FIGURE 4.

Broader TCR repertoire diversification was associated with clinical response and lower infection rates during ibrutinib therapy. (A) Patients who achieved CR had greater TCR repertoire diversification than did patients who achieved PR after 1 y of ibrutinib therapy. (B) Broader TCR repertoire diversity was associated with lower rates of infections during the first 6 mo of ibrutinib therapy, and TCR repertoire diversity increased significantly after 1 y of ibrutinib therapy in patients with lower rates of infection. *p < 0.05. ns, not significant.

FIGURE 4.

Broader TCR repertoire diversification was associated with clinical response and lower infection rates during ibrutinib therapy. (A) Patients who achieved CR had greater TCR repertoire diversification than did patients who achieved PR after 1 y of ibrutinib therapy. (B) Broader TCR repertoire diversity was associated with lower rates of infections during the first 6 mo of ibrutinib therapy, and TCR repertoire diversity increased significantly after 1 y of ibrutinib therapy in patients with lower rates of infection. *p < 0.05. ns, not significant.

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Next, we explored the impact of TCR repertoire diversity on the risk for infection in CLL patients. Twelve of fifteen patients (80%) developed 27 cases of infections during a median follow-up time of 25 mo (range 22–26 mo). Infections were more frequent during the first 6 mo, with an average rate of 16.7 infections per 100 patient-months compared with 4.2 thereafter. Respiratory tract infections were the most common (51.9%), followed by skin (14.8%) and genitourinary (11.1%) infections. We noted a significant correlation between broader TCR repertoire diversity and lower rates of infections during the first 6 mo of ibrutinib therapy (p = 0.0425, Fig. 4B); accordingly, TCR repertoire diversity increased significantly after 1 y in patients with lower rates of infections (p = 0.0308, Fig. 4B).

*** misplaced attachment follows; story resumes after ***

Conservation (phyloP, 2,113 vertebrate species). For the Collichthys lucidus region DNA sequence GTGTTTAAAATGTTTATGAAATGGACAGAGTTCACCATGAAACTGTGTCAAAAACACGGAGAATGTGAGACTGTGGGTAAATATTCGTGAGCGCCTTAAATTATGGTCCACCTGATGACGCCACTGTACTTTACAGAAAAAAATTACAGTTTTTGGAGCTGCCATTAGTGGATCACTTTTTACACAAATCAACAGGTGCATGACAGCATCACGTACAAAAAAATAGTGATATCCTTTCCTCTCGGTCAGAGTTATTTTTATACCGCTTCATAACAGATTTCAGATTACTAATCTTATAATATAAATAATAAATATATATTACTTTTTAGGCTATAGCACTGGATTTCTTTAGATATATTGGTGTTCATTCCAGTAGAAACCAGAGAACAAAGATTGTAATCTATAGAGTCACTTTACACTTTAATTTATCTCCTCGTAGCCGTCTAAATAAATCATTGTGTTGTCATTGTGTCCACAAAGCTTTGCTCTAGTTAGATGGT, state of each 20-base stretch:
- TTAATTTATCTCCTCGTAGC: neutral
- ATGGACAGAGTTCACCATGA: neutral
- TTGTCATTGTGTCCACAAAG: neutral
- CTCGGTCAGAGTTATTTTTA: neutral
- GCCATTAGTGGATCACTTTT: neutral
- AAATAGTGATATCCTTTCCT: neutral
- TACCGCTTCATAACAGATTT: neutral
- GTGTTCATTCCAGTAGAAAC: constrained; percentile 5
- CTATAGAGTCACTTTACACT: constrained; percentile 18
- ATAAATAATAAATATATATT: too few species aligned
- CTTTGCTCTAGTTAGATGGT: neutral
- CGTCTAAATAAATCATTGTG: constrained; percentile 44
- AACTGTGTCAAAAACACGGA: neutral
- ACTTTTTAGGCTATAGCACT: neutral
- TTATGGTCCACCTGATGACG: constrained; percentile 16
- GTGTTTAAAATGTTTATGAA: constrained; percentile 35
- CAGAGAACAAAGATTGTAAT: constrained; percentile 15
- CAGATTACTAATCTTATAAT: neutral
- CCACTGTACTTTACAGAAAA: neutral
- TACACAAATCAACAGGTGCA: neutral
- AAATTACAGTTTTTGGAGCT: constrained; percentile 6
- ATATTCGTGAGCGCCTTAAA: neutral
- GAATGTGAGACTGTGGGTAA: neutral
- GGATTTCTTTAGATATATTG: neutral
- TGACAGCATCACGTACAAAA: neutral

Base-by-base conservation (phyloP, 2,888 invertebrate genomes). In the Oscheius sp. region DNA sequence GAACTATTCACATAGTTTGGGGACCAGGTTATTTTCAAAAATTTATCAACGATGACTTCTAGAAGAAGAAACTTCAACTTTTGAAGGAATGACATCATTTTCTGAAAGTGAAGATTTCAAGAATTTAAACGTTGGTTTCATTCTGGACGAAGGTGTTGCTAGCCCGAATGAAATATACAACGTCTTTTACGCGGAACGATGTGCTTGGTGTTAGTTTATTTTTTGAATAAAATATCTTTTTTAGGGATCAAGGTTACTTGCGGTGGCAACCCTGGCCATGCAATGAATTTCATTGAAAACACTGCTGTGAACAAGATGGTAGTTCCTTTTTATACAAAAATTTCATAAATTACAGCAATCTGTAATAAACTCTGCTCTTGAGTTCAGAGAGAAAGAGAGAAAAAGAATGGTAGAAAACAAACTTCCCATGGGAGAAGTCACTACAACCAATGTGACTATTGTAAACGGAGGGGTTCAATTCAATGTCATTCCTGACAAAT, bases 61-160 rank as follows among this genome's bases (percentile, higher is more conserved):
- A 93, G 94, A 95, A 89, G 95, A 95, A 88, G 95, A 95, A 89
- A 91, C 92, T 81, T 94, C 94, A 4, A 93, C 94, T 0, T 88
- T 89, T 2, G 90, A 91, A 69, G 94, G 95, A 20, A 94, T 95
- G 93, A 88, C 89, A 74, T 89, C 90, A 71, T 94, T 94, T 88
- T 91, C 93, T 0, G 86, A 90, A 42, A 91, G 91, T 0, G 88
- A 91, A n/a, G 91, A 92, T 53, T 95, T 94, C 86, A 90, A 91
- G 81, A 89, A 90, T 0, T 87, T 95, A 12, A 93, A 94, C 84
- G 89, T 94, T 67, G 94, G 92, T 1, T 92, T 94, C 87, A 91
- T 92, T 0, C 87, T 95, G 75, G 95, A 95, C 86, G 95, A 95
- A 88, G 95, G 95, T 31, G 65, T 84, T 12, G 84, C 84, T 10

Sixteen and twenty-two Vβ-Jβ segment usages with >20,000 reads were found before and after 1 y of ibrutinib therapy, respectively. Of the top 16 Vβ-Jβ segment usages before treatment, six usages (Vβ 06-05/Jβ 01-02, Vβ 02-01/Jβ 01-01, Vβ 06-05/Jβ 01-01, Vβ 06-01/Jβ 01-05, Vβ 05-06/Jβ 01-03, and Vβ 07-09/Jβ 02-07) had increased further at 1 y after ibrutinib therapy. These findings suggest that usages of Vβ-Jβ subfamilies, skewed before treatment, were improved and increased after 1 y of ibrutinib therapy, and in the meantime, antigenic stimulation (by unknown Ags) promotes the persistence or overexpression of certain Vβ-Jβ subfamilies during therapy.